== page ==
There are several types of SSDs designed for different use cases:


The most common type, connects via SATA interface just like HDDs. Provides faster performance than HDDs for laptops, desktops.


Compact form factor SSDs that connect directly to motherboard through PCIe interface. Offer very high data transfer speeds.


Enterprise SSDs that connect via PCIe interface, optimized for data centers. Offer very low latency and high throughput.

Add-in card SSD

Legacy SSDs that fit in PCI-E expansion slots to provide high speed access for servers/workstations.

SSD vs HDD Comparison

Here is a table comparing some key characteristics between SSDs and HDDs:

Characteristics SSD HDD
Data access speed Faster Slower
Latency Lower Higher
Max throughput Higher Lower
Reliability Higher Lower
Power consumption Lower Higher
Noise Silent operation Audible spinning
Shock resistance High Lower
Cost per GB Higher Lower

How does an SSD work?

SSDs work by storing data in flash memory cells made up of silicon wafers. These cells are interconnected through a controller which manages all communication between the SSD and computer. Let’s look at the key components of an SSD:

Flash memory cells

The storage element of an SSD, made up of billions of electrically programmable cells. Each cell traps electrons to represent a bit value of 1 or 0.

Flash memory chips

Contains thousands or millions of flash cells, the core building block determining capacity. SSDs use multiple chips in parallel.


The brain of the SSD, executes firmware to manage all data and communication flows. It has an embedded processor and RAM.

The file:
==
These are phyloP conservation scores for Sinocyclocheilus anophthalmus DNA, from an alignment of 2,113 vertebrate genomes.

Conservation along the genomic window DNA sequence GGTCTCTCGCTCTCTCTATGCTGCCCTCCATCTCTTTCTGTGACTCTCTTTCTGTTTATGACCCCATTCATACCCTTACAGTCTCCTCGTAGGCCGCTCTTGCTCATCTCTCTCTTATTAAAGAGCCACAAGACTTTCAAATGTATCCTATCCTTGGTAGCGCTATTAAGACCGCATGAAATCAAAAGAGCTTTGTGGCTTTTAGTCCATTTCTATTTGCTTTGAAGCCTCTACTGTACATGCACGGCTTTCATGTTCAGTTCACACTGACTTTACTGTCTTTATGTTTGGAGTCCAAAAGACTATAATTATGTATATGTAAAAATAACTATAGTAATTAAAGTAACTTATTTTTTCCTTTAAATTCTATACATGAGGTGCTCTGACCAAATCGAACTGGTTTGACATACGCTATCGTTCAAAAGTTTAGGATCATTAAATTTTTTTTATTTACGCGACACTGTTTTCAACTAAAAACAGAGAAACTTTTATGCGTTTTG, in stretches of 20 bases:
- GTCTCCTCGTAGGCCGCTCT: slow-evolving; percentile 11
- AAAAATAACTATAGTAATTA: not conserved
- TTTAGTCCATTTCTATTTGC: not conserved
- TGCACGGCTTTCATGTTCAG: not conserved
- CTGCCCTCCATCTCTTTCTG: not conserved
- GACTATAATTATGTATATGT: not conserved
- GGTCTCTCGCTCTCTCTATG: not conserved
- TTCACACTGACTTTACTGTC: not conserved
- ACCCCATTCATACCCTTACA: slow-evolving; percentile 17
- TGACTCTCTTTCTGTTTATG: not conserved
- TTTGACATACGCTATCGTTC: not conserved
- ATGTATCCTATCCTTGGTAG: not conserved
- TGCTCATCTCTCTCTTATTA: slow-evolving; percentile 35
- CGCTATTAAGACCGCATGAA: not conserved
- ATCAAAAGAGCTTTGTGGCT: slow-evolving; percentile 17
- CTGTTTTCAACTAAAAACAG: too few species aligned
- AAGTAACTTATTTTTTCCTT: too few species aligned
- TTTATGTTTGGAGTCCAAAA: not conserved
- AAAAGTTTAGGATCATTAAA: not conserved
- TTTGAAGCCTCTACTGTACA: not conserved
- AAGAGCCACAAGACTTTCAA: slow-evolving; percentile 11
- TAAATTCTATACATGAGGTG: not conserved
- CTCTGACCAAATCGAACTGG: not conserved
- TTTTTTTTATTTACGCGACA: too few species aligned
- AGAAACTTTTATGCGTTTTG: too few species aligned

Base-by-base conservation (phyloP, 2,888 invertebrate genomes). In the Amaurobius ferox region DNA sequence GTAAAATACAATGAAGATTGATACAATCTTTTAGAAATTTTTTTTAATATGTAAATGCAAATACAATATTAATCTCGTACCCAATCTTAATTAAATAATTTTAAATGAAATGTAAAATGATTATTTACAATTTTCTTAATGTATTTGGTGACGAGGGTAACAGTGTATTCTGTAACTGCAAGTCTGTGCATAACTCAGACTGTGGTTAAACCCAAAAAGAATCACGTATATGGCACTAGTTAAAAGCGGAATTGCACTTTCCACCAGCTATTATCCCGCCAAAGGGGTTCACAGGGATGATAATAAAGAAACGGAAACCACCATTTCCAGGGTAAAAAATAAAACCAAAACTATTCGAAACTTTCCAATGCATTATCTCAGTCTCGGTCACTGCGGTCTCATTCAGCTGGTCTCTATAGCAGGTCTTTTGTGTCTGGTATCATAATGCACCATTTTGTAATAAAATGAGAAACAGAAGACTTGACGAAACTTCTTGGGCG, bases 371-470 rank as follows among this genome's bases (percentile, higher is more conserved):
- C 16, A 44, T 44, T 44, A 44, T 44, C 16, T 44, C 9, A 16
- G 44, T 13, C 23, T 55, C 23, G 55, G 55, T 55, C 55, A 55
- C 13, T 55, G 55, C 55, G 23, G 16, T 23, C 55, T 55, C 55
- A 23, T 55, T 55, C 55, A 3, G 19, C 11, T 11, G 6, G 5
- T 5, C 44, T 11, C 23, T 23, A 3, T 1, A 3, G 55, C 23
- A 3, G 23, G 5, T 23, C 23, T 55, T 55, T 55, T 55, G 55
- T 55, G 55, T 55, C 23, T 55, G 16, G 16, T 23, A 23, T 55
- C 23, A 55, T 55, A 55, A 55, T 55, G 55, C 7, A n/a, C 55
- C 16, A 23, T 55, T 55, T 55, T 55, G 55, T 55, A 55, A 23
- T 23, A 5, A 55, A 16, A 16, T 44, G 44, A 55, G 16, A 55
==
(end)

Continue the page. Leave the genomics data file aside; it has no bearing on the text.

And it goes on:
DRAM cache

Provides faster access to frequently used data. Helps boost SSD performance.

Host interface

Communication and data transfer interface between SSD and computer. Common interfaces are SATA, PCIe, U.2.


Software that provides functional control of SSD and runs on controller. Handles error correction, wear levelling, bad block management, garbage collection etc.

When data is written to an SSD, it is broken down into pages which are then programmed to empty cells distributed evenly across the flash chips by the controller. This parallelism is what gives SSD its speed advantage.

To optimize performance and lifespan, the controller employs techniques like wear levelling, garbage collection, ECC, over-provisioning, caching etc. The firmware is upgradeable to take advantage of new optimizations.

SSD Form Factors

SSDs come in various physical form factors to fit different types of devices and interfaces. Some common form factors are:

2.5 inch

The most popular SSD format, about the size of a laptop HDD. Fits in any 2.5″ drive bay or slot. Has SATA or PCIe interface.


Compact and thin card-like form factor. Designed for ultrabooks and tablets. Connects directly to motherboard M.2 slot.

Add-in card

Older format SSD cards that fit in standard PCI-E expansion slots. Offer very high speeds but now largely obsolete.


Enterprise SSD format that provides PCIe speeds. Formerly known as SFF-8639.

SSD Interface Types

SSDs use different interfaces to connect to computer systems. Typical interfaces include:


Compatible with HDDs and uses AHCI protocol. Max speed of 6Gbps. Used by 2.5″ SSDs.


High performance PCI Express and NVM Express interfaces. Offer massive bandwidth upto 32Gbps. Used in M.2 and U.2 SSDs.


Serial Attached SCSI interface, mainly used in enterprise SSDs. Supports dual-port for redundancy.

Internal SSD vs External SSD

SSDs can packaged internally to fit inside desktops or laptops, or externally in a portable enclosure connected via USB or Thunderbolt. Some differences between internal and external SSDs are: